70
drank Pi Lo Chun by Adagio Teas
211 tasting notes

Dry tea is a fine, light tumble of thin curls with white tips – a promising sight. Use more than a teaspoon per cup. A pleasant green sweetness rises from the liquor as an aroma, and the taste follows suit. Not bitter or astringent. A buttery, salty sea-scent and flavor runs along underneath. Second steep just as good. I like it.

Preparation
180 °F / 82 °C 1 min, 30 sec

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Note: I’m open to offers to swap tea samples. If you can’t message me, just comment on one of my tea notes, and I’ll respond.

I am fascinated and deeply impressed by the artistry and skill which coaxes such an array of qualities from one species of leaf. In 2009, I founded San Antonio Tea & Herb Enthusiasts. In 2014, a move to Southern California creates both upheaval and new horizons. The best part is that now I live quite close to my son and his family.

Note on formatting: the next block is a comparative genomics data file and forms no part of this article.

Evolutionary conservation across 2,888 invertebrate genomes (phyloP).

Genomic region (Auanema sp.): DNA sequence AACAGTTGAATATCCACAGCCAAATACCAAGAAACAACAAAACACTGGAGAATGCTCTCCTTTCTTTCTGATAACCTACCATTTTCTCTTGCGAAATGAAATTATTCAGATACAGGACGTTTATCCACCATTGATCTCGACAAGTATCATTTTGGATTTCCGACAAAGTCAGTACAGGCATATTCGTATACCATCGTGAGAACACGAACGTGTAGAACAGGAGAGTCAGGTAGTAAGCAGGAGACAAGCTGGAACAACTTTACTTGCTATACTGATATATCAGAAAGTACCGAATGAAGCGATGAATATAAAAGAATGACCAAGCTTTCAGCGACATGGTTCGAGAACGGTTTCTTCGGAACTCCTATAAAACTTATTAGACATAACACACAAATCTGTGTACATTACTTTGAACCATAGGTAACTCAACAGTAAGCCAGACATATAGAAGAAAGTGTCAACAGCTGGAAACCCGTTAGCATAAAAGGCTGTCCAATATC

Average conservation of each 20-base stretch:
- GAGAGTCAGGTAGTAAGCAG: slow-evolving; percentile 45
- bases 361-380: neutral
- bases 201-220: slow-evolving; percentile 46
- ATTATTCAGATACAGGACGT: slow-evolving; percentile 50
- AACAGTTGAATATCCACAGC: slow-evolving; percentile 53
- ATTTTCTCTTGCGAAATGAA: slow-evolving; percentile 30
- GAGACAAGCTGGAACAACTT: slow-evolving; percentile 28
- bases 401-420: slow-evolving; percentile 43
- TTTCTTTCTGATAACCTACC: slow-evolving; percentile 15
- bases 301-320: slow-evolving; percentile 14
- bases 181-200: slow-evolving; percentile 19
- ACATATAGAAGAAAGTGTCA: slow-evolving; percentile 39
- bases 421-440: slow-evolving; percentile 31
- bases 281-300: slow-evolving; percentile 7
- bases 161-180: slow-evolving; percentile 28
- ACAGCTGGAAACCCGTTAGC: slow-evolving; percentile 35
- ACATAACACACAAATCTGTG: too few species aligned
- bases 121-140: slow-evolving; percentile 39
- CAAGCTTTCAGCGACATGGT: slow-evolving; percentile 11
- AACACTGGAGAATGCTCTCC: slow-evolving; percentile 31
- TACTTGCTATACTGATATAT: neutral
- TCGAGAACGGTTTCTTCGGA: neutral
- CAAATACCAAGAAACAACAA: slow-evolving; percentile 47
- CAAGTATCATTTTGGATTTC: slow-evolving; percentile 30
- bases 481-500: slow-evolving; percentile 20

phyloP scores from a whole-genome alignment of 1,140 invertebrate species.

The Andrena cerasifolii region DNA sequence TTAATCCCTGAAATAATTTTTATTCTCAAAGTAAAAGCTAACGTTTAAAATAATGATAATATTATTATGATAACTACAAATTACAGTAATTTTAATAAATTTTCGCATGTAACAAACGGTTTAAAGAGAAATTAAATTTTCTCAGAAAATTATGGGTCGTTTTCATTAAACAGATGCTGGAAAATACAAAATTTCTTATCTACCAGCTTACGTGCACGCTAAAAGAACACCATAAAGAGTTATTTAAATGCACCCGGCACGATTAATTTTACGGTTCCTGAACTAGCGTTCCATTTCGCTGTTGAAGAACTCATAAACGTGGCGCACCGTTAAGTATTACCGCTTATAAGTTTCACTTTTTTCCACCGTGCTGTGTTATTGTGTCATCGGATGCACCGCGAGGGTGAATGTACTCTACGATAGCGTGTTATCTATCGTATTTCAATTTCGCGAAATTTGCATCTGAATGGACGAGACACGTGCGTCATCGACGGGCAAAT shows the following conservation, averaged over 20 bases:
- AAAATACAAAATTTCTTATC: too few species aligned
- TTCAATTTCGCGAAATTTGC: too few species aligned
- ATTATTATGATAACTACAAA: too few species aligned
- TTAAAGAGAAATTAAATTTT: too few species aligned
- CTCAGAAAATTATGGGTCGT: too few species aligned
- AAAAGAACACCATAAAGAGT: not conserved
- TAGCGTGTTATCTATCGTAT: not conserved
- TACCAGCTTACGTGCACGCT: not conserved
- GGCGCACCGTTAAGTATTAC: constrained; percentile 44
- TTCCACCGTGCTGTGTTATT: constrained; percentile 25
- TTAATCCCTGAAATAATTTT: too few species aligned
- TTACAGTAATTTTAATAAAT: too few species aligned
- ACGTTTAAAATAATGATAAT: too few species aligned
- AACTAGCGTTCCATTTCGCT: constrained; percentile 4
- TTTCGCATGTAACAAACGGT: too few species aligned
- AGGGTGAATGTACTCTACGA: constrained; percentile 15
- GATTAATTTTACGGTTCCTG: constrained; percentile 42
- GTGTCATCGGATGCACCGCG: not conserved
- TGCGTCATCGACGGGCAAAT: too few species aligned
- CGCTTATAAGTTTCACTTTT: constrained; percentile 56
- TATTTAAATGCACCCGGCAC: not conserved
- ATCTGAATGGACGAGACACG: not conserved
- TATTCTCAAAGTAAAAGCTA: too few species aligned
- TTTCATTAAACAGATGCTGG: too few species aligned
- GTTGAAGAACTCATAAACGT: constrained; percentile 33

For intimate tastings with a small gathering, I’m practicing Asian-style tea service along the lines of Chinese gongfu cha. It is a joy to share good tea!

The most recent sign of my conversion to the deeply-steeped side: I’ve turned three large file boxes into “tea humidors” for aging pu-erh cakes and bricks at 65% humidity. Remote sensors within the “pumidors” relay the temperature and humidity readings to a base station on my desk. It satisfies my scientist aspect and keeps tea pretty well, too.

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Southern California, USA

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